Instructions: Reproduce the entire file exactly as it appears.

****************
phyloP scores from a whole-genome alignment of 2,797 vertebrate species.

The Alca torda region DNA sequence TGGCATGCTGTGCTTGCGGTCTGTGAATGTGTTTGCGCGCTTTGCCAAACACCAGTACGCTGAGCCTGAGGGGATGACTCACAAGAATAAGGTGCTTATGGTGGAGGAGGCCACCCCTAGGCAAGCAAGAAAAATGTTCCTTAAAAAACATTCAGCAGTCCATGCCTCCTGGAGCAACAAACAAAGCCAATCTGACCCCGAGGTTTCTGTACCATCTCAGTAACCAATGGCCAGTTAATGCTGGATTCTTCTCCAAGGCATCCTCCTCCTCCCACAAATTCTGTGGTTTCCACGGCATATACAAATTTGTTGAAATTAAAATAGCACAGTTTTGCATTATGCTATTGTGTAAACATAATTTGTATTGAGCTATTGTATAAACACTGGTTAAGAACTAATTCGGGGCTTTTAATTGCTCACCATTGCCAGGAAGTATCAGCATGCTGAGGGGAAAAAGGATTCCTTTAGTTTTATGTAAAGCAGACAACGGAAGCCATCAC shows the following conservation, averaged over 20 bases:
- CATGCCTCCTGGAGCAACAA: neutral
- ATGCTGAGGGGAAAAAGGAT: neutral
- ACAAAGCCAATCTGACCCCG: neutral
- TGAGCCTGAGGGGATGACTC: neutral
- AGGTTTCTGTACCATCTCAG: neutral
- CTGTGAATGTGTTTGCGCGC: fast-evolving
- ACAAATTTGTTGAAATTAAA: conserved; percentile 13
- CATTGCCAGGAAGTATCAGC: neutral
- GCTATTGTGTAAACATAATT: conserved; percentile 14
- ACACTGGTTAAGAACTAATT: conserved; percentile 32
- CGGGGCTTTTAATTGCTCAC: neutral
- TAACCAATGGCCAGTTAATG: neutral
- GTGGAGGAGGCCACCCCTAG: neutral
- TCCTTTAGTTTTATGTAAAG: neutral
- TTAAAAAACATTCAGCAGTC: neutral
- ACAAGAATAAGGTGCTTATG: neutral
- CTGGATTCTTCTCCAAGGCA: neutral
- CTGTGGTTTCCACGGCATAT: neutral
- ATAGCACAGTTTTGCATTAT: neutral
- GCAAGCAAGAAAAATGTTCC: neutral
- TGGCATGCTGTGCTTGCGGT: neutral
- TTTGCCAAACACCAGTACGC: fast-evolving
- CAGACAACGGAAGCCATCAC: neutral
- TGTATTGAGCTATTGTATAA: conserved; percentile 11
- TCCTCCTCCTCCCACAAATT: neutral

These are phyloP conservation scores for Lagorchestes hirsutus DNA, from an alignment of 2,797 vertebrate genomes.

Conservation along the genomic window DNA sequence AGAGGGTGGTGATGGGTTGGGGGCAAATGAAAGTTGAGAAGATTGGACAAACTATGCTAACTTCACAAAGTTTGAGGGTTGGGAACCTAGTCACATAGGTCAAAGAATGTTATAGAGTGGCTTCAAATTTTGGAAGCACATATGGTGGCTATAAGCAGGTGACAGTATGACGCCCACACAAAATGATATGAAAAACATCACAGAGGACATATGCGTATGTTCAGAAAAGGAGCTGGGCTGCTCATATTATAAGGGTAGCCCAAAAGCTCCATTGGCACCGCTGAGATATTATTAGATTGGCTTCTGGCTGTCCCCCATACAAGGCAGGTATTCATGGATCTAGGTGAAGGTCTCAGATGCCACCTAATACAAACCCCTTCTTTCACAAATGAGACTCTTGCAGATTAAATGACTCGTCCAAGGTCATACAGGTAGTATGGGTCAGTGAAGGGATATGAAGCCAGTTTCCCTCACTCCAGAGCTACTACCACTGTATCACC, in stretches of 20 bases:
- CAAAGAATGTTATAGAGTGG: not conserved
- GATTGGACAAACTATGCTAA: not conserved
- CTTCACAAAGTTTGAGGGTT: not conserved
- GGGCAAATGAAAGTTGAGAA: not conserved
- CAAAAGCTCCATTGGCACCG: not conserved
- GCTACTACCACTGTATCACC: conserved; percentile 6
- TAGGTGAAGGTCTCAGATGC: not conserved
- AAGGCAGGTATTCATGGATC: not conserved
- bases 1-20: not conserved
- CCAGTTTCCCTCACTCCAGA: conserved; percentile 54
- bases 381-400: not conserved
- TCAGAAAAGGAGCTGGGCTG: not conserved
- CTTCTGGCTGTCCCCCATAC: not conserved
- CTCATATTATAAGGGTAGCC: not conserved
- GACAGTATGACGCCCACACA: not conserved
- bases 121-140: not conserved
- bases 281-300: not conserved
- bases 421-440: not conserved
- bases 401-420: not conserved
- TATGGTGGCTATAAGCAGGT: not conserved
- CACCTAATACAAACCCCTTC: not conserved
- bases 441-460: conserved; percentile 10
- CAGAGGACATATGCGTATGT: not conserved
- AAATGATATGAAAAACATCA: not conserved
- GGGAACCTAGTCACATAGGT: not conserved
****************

phyloP scores from a whole-genome alignment of 2,797 vertebrate species.

The Alca torda region DNA sequence TGGCATGCTGTGCTTGCGGTCTGTGAATGTGTTTGCGCGCTTTGCCAAACACCAGTACGCTGAGCCTGAGGGGATGACTCACAAGAATAAGGTGCTTATGGTGGAGGAGGCCACCCCTAGGCAAGCAAGAAAAATGTTCCTTAAAAAACATTCAGCAGTCCATGCCTCCTGGAGCAACAAACAAAGCCAATCTGACCCCGAGGTTTCTGTACCATCTCAGTAACCAATGGCCAGTTAATGCTGGATTCTTCTCCAAGGCATCCTCCTCCTCCCACAAATTCTGTGGTTTCCACGGCATATACAAATTTGTTGAAATTAAAATAGCACAGTTTTGCATTATGCTATTGTGTAAACATAATTTGTATTGAGCTATTGTATAAACACTGGTTAAGAACTAATTCGGGGCTTTTAATTGCTCACCATTGCCAGGAAGTATCAGCATGCTGAGGGGAAAAAGGATTCCTTTAGTTTTATGTAAAGCAGACAACGGAAGCCATCAC shows the following conservation, averaged over 20 bases:
- CATGCCTCCTGGAGCAACAA: neutral
- ATGCTGAGGGGAAAAAGGAT: neutral
- ACAAAGCCAATCTGACCCCG: neutral
- TGAGCCTGAGGGGATGACTC: neutral
- AGGTTTCTGTACCATCTCAG: neutral
- CTGTGAATGTGTTTGCGCGC: fast-evolving
- ACAAATTTGTTGAAATTAAA: conserved; percentile 13
- CATTGCCAGGAAGTATCAGC: neutral
- GCTATTGTGTAAACATAATT: conserved; percentile 14
- ACACTGGTTAAGAACTAATT: conserved; percentile 32
- CGGGGCTTTTAATTGCTCAC: neutral
- TAACCAATGGCCAGTTAATG: neutral
- GTGGAGGAGGCCACCCCTAG: neutral
- TCCTTTAGTTTTATGTAAAG: neutral
- TTAAAAAACATTCAGCAGTC: neutral
- ACAAGAATAAGGTGCTTATG: neutral
- CTGGATTCTTCTCCAAGGCA: neutral
- CTGTGGTTTCCACGGCATAT: neutral
- ATAGCACAGTTTTGCATTAT: neutral
- GCAAGCAAGAAAAATGTTCC: neutral
- TGGCATGCTGTGCTTGCGGT: neutral
- TTTGCCAAACACCAGTACGC: fast-evolving
- CAGACAACGGAAGCCATCAC: neutral
- TGTATTGAGCTATTGTATAA: conserved; percentile 11
- TCCTCCTCCTCCCACAAATT: neutral

These are phyloP conservation scores for Lagorchestes hirsutus DNA, from an alignment of 2,797 vertebrate genomes.

Conservation along the genomic window DNA sequence AGAGGGTGGTGATGGGTTGGGGGCAAATGAAAGTTGAGAAGATTGGACAAACTATGCTAACTTCACAAAGTTTGAGGGTTGGGAACCTAGTCACATAGGTCAAAGAATGTTATAGAGTGGCTTCAAATTTTGGAAGCACATATGGTGGCTATAAGCAGGTGACAGTATGACGCCCACACAAAATGATATGAAAAACATCACAGAGGACATATGCGTATGTTCAGAAAAGGAGCTGGGCTGCTCATATTATAAGGGTAGCCCAAAAGCTCCATTGGCACCGCTGAGATATTATTAGATTGGCTTCTGGCTGTCCCCCATACAAGGCAGGTATTCATGGATCTAGGTGAAGGTCTCAGATGCCACCTAATACAAACCCCTTCTTTCACAAATGAGACTCTTGCAGATTAAATGACTCGTCCAAGGTCATACAGGTAGTATGGGTCAGTGAAGGGATATGAAGCCAGTTTCCCTCACTCCAGAGCTACTACCACTGTATCACC, in stretches of 20 bases:
- CAAAGAATGTTATAGAGTGG: not conserved
- GATTGGACAAACTATGCTAA: not conserved
- CTTCACAAAGTTTGAGGGTT: not conserved
- GGGCAAATGAAAGTTGAGAA: not conserved
- CAAAAGCTCCATTGGCACCG: not conserved
- GCTACTACCACTGTATCACC: conserved; percentile 6
- TAGGTGAAGGTCTCAGATGC: not conserved
- AAGGCAGGTATTCATGGATC: not conserved
- bases 1-20: not conserved
- CCAGTTTCCCTCACTCCAGA: conserved; percentile 54
- bases 381-400: not conserved
- TCAGAAAAGGAGCTGGGCTG: not conserved
- CTTCTGGCTGTCCCCCATAC: not conserved
- CTCATATTATAAGGGTAGCC: not conserved
- GACAGTATGACGCCCACACA: not conserved
- bases 121-140: not conserved
- bases 281-300: not conserved
- bases 421-440: not conserved
- bases 401-420: not conserved
- TATGGTGGCTATAAGCAGGT: not conserved
- CACCTAATACAAACCCCTTC: not conserved
- bases 441-460: conserved; percentile 10
- CAGAGGACATATGCGTATGT: not conserved
- AAATGATATGAAAAACATCA: not conserved
- GGGAACCTAGTCACATAGGT: not conserved